Beyond The Music: Scott of The Feelings Parade

After covering The Feelings Parade latest release ‘Let it Move’,’ I felt it was time to get to know the individuals of the dynamic duo. As such, doing it as only I can, we go beyond the music and inside the group to learn the individual members for who they are and what they represent. Tap in and lets go Beyond The Music with Scott.

  • Where are you from?
    • I’m from Sacramento, California– Nisenan, Maidu land, where two rivers converge.
  • When did you first fall in love with music?
    • My parents took me to see WAR at the Dixon County Fairgrounds, and that was the first time that music really came for me. I was absolutely transformed by the groove and heart pouring from that stage.
  • How long have you been in the industry?
    • In 2012, when my dad was diagnosed with terminal stomach cancer, I moved back to Sacramento to be with him and the rest of my family. The only way I could make sense of being back there was to commit to being a full-time musician. At different times, I’ve had to take various gigs to make ends meet, but from that moment onward, I started seeing those as the side gigs and music as the main thing.
  • Can you tell us about ‘Let is Move You’ and the background/inspirations behind it?
    • We were coming back from a tour in Europe, and on the flight back, we had that 30,000-foot perspective and decided that when we got home, we were going to focus on making an album to capture all the sounds in our heads. It was wild, because all the songs we chose to be on the album ended up preemptively telling the story of what we were about to go through: the pandemic, Morgan’s sudden seizure, and brain surgery, all while between homes.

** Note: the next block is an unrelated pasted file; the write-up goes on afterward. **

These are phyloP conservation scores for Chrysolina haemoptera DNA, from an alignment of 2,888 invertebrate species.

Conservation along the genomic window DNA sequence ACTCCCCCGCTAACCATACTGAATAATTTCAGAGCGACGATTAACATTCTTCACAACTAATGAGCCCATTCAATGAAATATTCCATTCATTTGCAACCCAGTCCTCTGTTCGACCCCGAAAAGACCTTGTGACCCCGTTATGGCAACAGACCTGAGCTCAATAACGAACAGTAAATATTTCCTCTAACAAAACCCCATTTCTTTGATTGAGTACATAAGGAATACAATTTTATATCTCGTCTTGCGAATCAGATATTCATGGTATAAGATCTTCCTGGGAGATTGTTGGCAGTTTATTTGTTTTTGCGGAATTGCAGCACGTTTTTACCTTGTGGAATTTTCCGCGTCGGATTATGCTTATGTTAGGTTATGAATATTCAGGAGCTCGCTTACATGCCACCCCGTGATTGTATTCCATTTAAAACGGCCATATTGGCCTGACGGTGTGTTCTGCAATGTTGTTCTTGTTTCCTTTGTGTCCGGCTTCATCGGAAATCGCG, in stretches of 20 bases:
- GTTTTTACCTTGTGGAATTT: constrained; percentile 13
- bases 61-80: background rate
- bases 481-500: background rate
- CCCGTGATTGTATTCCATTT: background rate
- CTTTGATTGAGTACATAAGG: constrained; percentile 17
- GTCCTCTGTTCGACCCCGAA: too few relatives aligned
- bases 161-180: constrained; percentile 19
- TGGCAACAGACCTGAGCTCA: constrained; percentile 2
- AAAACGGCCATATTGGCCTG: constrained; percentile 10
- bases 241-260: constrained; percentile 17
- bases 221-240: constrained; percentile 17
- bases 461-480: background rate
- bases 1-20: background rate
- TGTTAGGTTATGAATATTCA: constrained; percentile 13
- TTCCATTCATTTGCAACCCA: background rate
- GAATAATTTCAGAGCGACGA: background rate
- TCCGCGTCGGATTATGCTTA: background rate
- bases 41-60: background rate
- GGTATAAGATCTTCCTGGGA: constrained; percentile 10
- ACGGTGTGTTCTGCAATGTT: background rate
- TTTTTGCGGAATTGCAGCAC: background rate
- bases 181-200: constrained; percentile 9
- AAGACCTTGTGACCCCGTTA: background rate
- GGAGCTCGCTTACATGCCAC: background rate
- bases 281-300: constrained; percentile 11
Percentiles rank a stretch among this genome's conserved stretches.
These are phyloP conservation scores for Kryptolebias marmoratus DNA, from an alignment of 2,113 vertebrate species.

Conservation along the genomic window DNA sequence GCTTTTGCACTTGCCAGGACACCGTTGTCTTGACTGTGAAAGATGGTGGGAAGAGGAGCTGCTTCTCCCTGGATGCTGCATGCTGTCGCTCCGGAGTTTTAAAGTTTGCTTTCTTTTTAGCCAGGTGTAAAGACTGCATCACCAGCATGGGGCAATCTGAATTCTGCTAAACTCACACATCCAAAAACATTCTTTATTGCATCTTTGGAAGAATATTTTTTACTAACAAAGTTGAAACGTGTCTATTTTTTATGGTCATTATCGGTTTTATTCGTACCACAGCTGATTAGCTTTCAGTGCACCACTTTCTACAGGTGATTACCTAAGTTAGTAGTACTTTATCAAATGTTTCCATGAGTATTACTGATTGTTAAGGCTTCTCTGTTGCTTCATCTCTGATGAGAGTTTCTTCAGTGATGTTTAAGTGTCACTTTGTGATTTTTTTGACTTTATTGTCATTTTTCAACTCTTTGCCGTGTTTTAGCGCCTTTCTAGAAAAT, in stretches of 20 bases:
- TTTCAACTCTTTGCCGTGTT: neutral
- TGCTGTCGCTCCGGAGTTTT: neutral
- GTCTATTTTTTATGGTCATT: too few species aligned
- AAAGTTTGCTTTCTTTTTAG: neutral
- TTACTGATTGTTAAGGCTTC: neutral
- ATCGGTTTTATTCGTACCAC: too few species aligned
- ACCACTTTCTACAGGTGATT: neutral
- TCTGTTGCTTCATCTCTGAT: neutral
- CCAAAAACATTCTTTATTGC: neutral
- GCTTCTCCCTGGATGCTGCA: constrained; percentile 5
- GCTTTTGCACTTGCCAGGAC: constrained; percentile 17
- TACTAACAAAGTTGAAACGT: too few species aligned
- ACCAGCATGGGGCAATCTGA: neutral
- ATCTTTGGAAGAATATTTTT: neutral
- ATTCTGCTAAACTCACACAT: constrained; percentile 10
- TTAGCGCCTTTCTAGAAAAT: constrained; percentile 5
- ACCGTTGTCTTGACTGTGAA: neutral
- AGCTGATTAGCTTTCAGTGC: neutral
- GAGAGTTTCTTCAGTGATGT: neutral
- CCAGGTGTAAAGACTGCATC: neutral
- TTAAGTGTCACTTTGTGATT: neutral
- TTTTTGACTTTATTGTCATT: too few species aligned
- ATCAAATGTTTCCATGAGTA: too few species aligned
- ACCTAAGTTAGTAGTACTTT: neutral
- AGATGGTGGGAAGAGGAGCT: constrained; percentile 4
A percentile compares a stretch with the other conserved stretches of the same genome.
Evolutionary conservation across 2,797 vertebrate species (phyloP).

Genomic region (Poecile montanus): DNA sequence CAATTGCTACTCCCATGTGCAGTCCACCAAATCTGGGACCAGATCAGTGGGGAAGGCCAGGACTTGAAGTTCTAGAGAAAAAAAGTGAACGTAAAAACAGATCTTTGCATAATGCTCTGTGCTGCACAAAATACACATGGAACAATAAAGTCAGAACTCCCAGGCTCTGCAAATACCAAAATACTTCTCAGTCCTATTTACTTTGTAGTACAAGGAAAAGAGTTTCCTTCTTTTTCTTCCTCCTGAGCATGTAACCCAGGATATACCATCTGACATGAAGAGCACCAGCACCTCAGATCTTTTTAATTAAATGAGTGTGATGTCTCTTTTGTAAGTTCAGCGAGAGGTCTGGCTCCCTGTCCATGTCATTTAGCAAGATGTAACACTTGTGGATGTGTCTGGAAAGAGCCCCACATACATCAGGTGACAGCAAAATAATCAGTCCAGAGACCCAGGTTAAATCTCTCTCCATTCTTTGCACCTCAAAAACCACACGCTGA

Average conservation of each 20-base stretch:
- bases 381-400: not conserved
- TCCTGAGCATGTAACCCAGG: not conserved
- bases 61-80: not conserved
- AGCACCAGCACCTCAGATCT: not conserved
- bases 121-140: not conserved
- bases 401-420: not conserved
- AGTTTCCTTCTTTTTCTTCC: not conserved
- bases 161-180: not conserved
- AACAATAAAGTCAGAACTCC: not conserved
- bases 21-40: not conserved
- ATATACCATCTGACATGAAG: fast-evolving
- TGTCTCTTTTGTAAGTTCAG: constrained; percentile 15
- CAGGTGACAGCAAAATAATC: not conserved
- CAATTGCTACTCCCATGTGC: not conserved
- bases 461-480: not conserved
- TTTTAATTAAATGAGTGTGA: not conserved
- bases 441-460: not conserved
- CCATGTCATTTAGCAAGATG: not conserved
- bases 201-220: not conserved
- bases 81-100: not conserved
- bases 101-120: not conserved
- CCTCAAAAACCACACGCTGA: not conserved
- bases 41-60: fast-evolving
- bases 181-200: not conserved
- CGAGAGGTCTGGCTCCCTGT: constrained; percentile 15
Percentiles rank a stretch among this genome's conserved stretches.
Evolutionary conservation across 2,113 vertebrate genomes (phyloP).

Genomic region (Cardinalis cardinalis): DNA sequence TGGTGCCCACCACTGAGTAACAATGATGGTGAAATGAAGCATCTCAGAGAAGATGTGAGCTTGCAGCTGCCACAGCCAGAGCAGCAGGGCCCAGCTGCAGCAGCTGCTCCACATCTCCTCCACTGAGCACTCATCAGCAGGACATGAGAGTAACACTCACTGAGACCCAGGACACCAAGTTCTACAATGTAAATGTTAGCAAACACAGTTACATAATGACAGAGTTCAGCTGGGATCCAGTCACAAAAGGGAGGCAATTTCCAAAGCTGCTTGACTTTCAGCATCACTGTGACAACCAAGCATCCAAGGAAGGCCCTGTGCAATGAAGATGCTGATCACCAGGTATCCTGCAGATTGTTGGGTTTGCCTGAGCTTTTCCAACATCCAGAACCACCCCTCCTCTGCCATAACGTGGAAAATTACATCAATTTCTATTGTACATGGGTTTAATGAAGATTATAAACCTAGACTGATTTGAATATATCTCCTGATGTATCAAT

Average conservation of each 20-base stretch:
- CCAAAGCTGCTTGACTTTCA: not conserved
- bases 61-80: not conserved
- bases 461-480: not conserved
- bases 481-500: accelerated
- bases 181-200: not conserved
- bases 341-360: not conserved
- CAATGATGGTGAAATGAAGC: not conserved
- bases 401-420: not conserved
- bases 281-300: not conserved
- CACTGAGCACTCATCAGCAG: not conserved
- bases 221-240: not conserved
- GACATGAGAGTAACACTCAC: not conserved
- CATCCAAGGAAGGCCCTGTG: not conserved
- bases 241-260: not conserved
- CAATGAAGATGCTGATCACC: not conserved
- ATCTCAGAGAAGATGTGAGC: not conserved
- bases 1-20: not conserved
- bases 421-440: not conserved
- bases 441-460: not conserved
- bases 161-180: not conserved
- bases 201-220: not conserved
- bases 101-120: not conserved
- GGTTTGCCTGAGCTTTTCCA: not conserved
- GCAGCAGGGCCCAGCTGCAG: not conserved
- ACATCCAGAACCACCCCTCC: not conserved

• What do you think of the state of the industry in 2022 for emerging artists?
    • It’s bizarre– it definitely is an exciting time for the artists who happen to have both strategic/entrepreneurial and creative/artistic leanings, as well as the financial/community privilege to take risks and try out new things. But that’s a really small subset of the artists who deserve to be heard, and so it feels like it really reinforces this new breed of entrepreneurial artists, which aren’t necessarily the ones who have the best things to say–just the ones who are good at the game. Social media has become so central to musicians’ lives, and it’s a really dangerous addiction for musicians because, in the past, a musician could be addicted to a substance and still play their instrument–but you can’t play music while being on social media, and it’s probably the most common addiction in our industry.
  • In your opinion, who is the most influential artist at this time and why?
    • I mean, it’d be hard to argue that anyone has more cultural importance than Beyonce. If Beyonce says jump, we’d better have a damn good reason not to jump. I think the ultimate test of a musician is whether they can retail their vitality and creative courage when they have 1,000 people’s input on every decision. It sucks the life from a lot of artists, but Beyonce’s an example of someone who seems to harness that power without losing the essential self-ness of her creations.
  • If you could Collab with ANY Artist, Dead or Alive, who would it be and why?